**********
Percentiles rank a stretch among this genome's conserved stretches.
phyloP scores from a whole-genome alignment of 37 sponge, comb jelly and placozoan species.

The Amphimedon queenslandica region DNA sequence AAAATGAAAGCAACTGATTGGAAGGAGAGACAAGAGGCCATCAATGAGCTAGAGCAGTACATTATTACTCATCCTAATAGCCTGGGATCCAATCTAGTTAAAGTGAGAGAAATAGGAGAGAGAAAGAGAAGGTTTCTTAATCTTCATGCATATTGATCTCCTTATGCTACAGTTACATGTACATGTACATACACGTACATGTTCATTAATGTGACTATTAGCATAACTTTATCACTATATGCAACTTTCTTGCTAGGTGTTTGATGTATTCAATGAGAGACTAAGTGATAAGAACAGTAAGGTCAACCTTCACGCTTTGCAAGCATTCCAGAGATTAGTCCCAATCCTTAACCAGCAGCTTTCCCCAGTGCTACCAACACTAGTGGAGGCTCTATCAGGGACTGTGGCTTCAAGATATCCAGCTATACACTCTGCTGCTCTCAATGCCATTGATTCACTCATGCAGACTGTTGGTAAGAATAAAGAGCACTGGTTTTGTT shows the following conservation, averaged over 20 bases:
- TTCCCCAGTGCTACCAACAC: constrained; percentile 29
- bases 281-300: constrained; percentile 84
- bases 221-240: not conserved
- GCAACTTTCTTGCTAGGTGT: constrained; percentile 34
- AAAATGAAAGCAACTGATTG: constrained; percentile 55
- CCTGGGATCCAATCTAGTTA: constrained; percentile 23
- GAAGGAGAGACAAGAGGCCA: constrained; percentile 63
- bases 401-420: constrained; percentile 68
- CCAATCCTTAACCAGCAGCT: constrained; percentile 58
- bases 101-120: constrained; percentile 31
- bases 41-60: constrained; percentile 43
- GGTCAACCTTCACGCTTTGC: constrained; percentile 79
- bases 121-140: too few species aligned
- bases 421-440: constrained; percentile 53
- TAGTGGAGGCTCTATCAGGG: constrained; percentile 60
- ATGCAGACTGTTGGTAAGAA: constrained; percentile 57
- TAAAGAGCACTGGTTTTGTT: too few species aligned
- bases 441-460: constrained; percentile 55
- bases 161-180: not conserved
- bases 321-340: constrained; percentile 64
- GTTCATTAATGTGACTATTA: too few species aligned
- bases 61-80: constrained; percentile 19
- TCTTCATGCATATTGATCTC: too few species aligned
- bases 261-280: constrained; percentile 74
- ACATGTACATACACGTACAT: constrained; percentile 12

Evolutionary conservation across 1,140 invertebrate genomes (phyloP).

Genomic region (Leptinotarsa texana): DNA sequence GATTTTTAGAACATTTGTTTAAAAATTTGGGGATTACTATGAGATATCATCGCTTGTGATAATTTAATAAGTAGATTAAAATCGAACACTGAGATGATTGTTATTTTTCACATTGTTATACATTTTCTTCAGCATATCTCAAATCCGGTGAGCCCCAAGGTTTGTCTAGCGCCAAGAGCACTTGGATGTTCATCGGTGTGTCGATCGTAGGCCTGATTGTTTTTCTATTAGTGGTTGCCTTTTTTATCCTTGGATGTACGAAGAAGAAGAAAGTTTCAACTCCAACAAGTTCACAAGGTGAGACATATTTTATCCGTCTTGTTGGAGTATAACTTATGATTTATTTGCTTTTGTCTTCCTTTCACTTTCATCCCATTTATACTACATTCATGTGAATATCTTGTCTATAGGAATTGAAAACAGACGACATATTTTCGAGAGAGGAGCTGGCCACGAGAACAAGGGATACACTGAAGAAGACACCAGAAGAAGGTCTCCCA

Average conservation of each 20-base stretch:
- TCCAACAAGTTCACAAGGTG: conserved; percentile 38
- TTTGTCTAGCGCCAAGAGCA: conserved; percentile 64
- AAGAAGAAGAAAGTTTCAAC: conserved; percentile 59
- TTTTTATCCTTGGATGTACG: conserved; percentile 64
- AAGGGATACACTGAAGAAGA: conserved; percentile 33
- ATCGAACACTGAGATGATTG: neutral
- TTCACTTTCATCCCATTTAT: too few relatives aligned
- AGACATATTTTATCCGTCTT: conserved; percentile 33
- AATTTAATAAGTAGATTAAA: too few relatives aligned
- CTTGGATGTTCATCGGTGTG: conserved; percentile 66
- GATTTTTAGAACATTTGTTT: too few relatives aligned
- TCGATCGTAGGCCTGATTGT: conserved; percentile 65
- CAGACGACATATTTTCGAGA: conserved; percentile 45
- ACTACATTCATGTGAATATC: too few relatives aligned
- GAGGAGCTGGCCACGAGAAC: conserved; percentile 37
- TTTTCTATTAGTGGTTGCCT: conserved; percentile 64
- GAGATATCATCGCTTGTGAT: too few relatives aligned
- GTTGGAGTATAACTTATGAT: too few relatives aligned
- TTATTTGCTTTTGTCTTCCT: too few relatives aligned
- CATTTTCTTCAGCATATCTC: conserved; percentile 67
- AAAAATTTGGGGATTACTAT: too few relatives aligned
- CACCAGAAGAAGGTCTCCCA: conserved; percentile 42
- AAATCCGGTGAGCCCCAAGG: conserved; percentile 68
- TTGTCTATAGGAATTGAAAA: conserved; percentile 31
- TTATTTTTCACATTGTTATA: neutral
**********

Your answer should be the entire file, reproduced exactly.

Percentiles rank a stretch among this genome's conserved stretches.
phyloP scores from a whole-genome alignment of 37 sponge, comb jelly and placozoan species.

The Amphimedon queenslandica region DNA sequence AAAATGAAAGCAACTGATTGGAAGGAGAGACAAGAGGCCATCAATGAGCTAGAGCAGTACATTATTACTCATCCTAATAGCCTGGGATCCAATCTAGTTAAAGTGAGAGAAATAGGAGAGAGAAAGAGAAGGTTTCTTAATCTTCATGCATATTGATCTCCTTATGCTACAGTTACATGTACATGTACATACACGTACATGTTCATTAATGTGACTATTAGCATAACTTTATCACTATATGCAACTTTCTTGCTAGGTGTTTGATGTATTCAATGAGAGACTAAGTGATAAGAACAGTAAGGTCAACCTTCACGCTTTGCAAGCATTCCAGAGATTAGTCCCAATCCTTAACCAGCAGCTTTCCCCAGTGCTACCAACACTAGTGGAGGCTCTATCAGGGACTGTGGCTTCAAGATATCCAGCTATACACTCTGCTGCTCTCAATGCCATTGATTCACTCATGCAGACTGTTGGTAAGAATAAAGAGCACTGGTTTTGTT shows the following conservation, averaged over 20 bases:
- TTCCCCAGTGCTACCAACAC: constrained; percentile 29
- bases 281-300: constrained; percentile 84
- bases 221-240: not conserved
- GCAACTTTCTTGCTAGGTGT: constrained; percentile 34
- AAAATGAAAGCAACTGATTG: constrained; percentile 55
- CCTGGGATCCAATCTAGTTA: constrained; percentile 23
- GAAGGAGAGACAAGAGGCCA: constrained; percentile 63
- bases 401-420: constrained; percentile 68
- CCAATCCTTAACCAGCAGCT: constrained; percentile 58
- bases 101-120: constrained; percentile 31
- bases 41-60: constrained; percentile 43
- GGTCAACCTTCACGCTTTGC: constrained; percentile 79
- bases 121-140: too few species aligned
- bases 421-440: constrained; percentile 53
- TAGTGGAGGCTCTATCAGGG: constrained; percentile 60
- ATGCAGACTGTTGGTAAGAA: constrained; percentile 57
- TAAAGAGCACTGGTTTTGTT: too few species aligned
- bases 441-460: constrained; percentile 55
- bases 161-180: not conserved
- bases 321-340: constrained; percentile 64
- GTTCATTAATGTGACTATTA: too few species aligned
- bases 61-80: constrained; percentile 19
- TCTTCATGCATATTGATCTC: too few species aligned
- bases 261-280: constrained; percentile 74
- ACATGTACATACACGTACAT: constrained; percentile 12

Evolutionary conservation across 1,140 invertebrate genomes (phyloP).

Genomic region (Leptinotarsa texana): DNA sequence GATTTTTAGAACATTTGTTTAAAAATTTGGGGATTACTATGAGATATCATCGCTTGTGATAATTTAATAAGTAGATTAAAATCGAACACTGAGATGATTGTTATTTTTCACATTGTTATACATTTTCTTCAGCATATCTCAAATCCGGTGAGCCCCAAGGTTTGTCTAGCGCCAAGAGCACTTGGATGTTCATCGGTGTGTCGATCGTAGGCCTGATTGTTTTTCTATTAGTGGTTGCCTTTTTTATCCTTGGATGTACGAAGAAGAAGAAAGTTTCAACTCCAACAAGTTCACAAGGTGAGACATATTTTATCCGTCTTGTTGGAGTATAACTTATGATTTATTTGCTTTTGTCTTCCTTTCACTTTCATCCCATTTATACTACATTCATGTGAATATCTTGTCTATAGGAATTGAAAACAGACGACATATTTTCGAGAGAGGAGCTGGCCACGAGAACAAGGGATACACTGAAGAAGACACCAGAAGAAGGTCTCCCA

Average conservation of each 20-base stretch:
- TCCAACAAGTTCACAAGGTG: conserved; percentile 38
- TTTGTCTAGCGCCAAGAGCA: conserved; percentile 64
- AAGAAGAAGAAAGTTTCAAC: conserved; percentile 59
- TTTTTATCCTTGGATGTACG: conserved; percentile 64
- AAGGGATACACTGAAGAAGA: conserved; percentile 33
- ATCGAACACTGAGATGATTG: neutral
- TTCACTTTCATCCCATTTAT: too few relatives aligned
- AGACATATTTTATCCGTCTT: conserved; percentile 33
- AATTTAATAAGTAGATTAAA: too few relatives aligned
- CTTGGATGTTCATCGGTGTG: conserved; percentile 66
- GATTTTTAGAACATTTGTTT: too few relatives aligned
- TCGATCGTAGGCCTGATTGT: conserved; percentile 65
- CAGACGACATATTTTCGAGA: conserved; percentile 45
- ACTACATTCATGTGAATATC: too few relatives aligned
- GAGGAGCTGGCCACGAGAAC: conserved; percentile 37
- TTTTCTATTAGTGGTTGCCT: conserved; percentile 64
- GAGATATCATCGCTTGTGAT: too few relatives aligned
- GTTGGAGTATAACTTATGAT: too few relatives aligned
- TTATTTGCTTTTGTCTTCCT: too few relatives aligned
- CATTTTCTTCAGCATATCTC: conserved; percentile 67
- AAAAATTTGGGGATTACTAT: too few relatives aligned
- CACCAGAAGAAGGTCTCCCA: conserved; percentile 42
- AAATCCGGTGAGCCCCAAGG: conserved; percentile 68
- TTGTCTATAGGAATTGAAAA: conserved; percentile 31
- TTATTTTTCACATTGTTATA: neutral